DOWLING-DEGOS DISEASE

By Gary M. White, MD


Dowling-Degos disease (DDD), also known as "reticulate pigmented anomaly of the flexures," is a rare, reticulated pigmentary disorder usually caused by mutations in keratin 5.

Clinical

Reticulated hyperpigmented macules occur in the axillary, inguinal, and inframammary areas. Rarely, the wrists, face, scalp, scrotum, and vulva may be affected. Comedone-like lesions, pruritus, and pitted perioral scars are common features [JAAD 1999;40;462]. Patients often come in complaining of the comedones.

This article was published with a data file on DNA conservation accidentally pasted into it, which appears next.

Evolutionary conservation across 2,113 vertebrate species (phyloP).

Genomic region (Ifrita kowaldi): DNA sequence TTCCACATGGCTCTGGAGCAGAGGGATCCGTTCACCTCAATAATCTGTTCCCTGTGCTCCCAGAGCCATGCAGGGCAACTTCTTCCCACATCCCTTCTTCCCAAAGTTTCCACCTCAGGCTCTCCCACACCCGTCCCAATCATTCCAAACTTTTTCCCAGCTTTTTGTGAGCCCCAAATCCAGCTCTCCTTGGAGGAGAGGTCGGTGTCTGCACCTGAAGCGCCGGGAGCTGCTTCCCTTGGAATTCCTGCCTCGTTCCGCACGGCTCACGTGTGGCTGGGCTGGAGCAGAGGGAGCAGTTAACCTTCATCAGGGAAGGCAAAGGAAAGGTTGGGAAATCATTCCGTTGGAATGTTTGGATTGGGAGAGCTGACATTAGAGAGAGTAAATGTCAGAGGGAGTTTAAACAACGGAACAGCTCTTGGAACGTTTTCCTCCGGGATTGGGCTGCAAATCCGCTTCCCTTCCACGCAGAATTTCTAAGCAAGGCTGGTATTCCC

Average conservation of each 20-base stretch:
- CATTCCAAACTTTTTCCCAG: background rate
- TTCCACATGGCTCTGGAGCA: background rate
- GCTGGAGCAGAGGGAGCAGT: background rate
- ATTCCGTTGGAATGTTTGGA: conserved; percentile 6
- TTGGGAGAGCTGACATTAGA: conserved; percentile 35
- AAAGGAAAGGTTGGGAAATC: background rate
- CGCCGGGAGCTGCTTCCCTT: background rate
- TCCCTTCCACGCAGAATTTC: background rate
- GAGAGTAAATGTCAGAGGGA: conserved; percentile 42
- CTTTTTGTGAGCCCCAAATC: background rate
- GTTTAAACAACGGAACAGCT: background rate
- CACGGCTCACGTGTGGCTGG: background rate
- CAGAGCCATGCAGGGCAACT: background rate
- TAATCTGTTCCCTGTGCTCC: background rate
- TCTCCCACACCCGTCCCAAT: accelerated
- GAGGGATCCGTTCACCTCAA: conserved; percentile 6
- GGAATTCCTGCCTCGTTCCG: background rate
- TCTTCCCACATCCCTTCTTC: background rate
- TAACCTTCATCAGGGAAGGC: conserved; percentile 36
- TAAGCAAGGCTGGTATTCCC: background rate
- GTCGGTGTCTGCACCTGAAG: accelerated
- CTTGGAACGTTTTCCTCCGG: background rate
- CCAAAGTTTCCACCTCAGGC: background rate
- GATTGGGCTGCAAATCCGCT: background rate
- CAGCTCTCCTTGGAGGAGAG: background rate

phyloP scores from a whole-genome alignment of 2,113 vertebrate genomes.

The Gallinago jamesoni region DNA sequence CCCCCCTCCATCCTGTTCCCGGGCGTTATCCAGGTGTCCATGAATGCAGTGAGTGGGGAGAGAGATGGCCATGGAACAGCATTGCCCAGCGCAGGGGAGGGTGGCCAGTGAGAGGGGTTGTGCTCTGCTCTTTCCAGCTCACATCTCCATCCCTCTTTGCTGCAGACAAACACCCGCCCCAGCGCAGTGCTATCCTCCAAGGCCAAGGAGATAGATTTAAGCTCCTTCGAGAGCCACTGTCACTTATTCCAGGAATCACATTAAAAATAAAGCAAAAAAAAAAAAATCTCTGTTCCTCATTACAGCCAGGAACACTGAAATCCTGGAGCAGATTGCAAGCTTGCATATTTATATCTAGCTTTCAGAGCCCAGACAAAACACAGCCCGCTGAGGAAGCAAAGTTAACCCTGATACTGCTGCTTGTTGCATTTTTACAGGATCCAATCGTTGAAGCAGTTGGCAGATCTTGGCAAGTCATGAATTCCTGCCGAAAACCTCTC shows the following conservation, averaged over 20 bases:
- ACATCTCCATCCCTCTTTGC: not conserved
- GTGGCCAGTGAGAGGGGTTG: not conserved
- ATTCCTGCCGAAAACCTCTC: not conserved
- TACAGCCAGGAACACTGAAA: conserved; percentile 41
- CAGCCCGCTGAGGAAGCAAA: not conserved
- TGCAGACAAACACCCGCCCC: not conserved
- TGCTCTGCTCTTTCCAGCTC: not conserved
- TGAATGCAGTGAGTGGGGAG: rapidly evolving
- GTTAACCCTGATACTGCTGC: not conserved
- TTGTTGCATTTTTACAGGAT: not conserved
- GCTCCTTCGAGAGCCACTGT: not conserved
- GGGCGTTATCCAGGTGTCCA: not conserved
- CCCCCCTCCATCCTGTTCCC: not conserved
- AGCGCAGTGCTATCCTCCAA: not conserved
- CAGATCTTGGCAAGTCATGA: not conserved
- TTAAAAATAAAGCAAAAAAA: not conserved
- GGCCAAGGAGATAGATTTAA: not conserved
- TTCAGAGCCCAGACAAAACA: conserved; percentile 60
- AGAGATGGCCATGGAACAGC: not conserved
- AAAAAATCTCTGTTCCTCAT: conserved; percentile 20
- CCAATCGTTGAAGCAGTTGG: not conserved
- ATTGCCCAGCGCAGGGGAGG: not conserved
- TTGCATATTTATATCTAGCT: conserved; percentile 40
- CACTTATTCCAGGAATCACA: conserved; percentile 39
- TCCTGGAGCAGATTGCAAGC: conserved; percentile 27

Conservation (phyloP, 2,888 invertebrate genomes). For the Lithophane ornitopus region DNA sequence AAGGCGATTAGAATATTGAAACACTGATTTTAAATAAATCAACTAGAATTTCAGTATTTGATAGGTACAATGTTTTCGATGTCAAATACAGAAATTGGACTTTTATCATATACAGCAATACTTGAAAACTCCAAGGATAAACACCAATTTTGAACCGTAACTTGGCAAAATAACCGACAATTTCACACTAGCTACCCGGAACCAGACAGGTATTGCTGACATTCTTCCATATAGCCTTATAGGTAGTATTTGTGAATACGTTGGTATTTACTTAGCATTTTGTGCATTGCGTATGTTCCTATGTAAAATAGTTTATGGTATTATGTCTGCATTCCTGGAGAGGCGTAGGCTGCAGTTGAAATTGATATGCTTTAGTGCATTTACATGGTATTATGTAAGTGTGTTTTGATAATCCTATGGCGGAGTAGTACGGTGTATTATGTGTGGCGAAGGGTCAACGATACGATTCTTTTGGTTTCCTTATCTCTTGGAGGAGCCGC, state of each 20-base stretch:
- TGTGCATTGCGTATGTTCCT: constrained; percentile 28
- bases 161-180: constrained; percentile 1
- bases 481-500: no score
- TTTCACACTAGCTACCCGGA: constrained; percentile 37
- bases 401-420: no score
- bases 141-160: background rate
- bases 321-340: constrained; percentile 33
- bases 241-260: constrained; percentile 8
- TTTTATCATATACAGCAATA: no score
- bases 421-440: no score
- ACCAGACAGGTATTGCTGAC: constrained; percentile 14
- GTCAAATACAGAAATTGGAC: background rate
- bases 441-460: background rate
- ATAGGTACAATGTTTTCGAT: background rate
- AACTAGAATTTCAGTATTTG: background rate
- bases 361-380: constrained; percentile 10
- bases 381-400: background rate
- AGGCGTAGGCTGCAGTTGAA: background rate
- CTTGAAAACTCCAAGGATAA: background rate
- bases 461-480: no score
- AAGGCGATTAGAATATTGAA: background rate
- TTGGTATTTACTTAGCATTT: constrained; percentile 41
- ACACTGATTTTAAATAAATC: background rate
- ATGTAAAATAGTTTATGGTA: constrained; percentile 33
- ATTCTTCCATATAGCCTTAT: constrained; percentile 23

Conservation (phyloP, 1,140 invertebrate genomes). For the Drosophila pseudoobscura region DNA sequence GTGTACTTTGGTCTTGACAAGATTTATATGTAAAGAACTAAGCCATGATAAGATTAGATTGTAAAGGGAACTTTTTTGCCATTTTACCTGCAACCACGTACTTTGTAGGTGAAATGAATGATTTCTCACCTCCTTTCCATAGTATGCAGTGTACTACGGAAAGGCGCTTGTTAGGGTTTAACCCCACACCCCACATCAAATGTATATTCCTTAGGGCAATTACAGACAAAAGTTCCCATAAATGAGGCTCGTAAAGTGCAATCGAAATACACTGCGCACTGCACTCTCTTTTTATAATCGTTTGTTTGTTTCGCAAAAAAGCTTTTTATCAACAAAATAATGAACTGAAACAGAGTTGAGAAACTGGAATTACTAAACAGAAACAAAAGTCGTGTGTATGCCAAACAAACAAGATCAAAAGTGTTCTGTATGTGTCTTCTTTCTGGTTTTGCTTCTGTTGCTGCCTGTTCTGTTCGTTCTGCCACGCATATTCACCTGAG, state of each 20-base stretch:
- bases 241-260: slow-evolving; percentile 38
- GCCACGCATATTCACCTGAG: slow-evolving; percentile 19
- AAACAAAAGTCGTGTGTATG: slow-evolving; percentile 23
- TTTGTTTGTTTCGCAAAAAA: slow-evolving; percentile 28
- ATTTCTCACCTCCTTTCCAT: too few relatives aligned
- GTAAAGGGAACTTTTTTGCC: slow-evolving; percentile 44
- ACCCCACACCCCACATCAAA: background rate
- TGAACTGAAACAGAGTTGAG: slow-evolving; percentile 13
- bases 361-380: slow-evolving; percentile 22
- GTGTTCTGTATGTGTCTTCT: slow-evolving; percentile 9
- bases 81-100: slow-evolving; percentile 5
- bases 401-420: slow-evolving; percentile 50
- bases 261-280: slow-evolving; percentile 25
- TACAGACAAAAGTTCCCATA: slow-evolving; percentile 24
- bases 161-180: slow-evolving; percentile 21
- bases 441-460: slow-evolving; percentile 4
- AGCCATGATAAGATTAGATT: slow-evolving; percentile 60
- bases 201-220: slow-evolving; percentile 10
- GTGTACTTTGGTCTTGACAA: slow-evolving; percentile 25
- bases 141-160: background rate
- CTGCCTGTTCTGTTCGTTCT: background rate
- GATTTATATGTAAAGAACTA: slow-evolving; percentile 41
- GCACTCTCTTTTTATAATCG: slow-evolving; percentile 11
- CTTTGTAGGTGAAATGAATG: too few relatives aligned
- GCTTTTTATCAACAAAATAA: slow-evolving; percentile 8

Treatment

Topical adapalene gel BID was quite helpful in one case [Dermatology 1999;198;176]. Topical tretinoin, hydroquinone, topical steroids, and systemic retinoids have been tried but are usually ineffective.

References

A Case of Dowling-Degos Disease on the Vulva. Ann Dermatol. 2011 May;23(2):205-208

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